Behind the Rind: Gilded Goat’s Story

You’ve probably seen this stunning seasonal creation from our Caves before–it’s impossible to ignore. Flecked with gold and filled with truffle, we’re taking a look at how this luxurious re-imagining of traditional Loire Valley Valencay came to be, and the secrets behind its make process. We sat down with Murray’s SVP of Sales & Marketing, Elizabeth Chubbuck, as well as Cavemaster Josh Windsor to get the details on this decadent cheese.

“When thinking creatively for Cavemaster Labs inspiration, I often look to things that are happening with other types of food,” says Elizabeth.  “Fancy chocolates are often times adorned with gold leaf.  Also, I have had a soft spot for gold leaf since I was a child – my grandfather who was an artist, once told me a story about gold leaf that has always stuck with me.  The thought of tiny gold flecks nestled into the mysterious rind of a Loire Valley goat intrigued me. Between the truffles and the gold, Gilded Goat has truly earned its name.”

But how exactly is this decadent and eye-catching cheese created? That’s where our Caves team comes in. Cavemaster Labs Gilded Goat starts as a green or un-aged pyramid of Loire Valley Valencay, a velvety, lactic goat’s milk cheese with a luscious mouthfeel and gentle citrus tang. Our Cavemasters then slice it in half, between the top and bottom, and spread the center with a layer of black winter truffles.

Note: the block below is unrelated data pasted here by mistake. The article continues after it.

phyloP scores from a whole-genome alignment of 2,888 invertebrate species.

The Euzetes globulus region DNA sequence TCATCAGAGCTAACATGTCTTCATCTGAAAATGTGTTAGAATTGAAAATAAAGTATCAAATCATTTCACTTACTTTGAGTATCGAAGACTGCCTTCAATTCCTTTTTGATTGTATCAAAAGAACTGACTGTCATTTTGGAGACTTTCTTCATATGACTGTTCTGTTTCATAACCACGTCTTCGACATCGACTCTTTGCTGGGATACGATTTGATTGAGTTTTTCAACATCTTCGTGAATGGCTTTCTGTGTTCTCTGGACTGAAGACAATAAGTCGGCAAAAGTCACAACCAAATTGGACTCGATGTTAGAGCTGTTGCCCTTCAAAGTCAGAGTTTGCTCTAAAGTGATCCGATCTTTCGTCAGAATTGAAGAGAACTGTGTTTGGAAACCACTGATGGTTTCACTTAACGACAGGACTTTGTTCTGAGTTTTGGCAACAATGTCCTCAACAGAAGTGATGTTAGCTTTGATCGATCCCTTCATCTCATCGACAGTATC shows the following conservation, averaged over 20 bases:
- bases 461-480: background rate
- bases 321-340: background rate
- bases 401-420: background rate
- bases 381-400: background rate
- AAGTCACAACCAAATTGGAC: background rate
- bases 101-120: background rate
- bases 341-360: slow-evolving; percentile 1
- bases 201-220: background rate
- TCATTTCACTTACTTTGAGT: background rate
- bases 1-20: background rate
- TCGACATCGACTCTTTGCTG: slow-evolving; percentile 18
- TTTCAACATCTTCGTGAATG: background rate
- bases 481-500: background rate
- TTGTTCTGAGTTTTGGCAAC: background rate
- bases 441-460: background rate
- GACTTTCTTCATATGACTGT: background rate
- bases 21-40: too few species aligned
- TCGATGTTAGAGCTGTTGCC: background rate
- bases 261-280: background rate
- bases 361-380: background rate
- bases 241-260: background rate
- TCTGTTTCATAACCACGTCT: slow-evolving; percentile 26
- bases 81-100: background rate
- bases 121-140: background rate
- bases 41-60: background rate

Fresh Black Truffles

The delicious little pyramid is then put back together, now with a thin black line of savory truffle running through it. It’s then ashed and aged like a typical Valencay would be, forming its signature wrinkly gray rind in just a few weeks. Once it reaches peak ripeness, our team sprinkles it with real gold leaf flakes (picture a salt shaker filled with gold). Gently coated with these glittering particles, the delicate blocks are wrapped and ready to enjoy. From start to finish, creating a brand new flavor-infused cheese is no easy task–which makes the end result of these stunning pyramids all the more impressive.

While the profile of this unique creation doesn’t differ too far from its cheese of origin, the addition of black truffles provides an earthy umami that brings some more mouthwatering undertones to the typically bright and clean chevre. Subtle and luxurious, with a perfect blend of light milkiness and rich boldness, the inside of this cheese is as lovely as its incredible exterior.

A close-up of Gilded Goat’s rind

Want a pairing that stands up to this showstopper? We asked Cavemaster Josh what his go-to beverage would be: “For a wine I would go for an oxidated white (something nutty and mushroomy) – maybe a Fino Sherry or a Jura Vin Jaune. If you want something a little more expected go for an aged White Burgundy,” he says. “For beers I like something with a little warm spice, just a touch of bitterness, and some roasted malt characteristics. I would go with either a Roggenbier or a London Dry Porter.”

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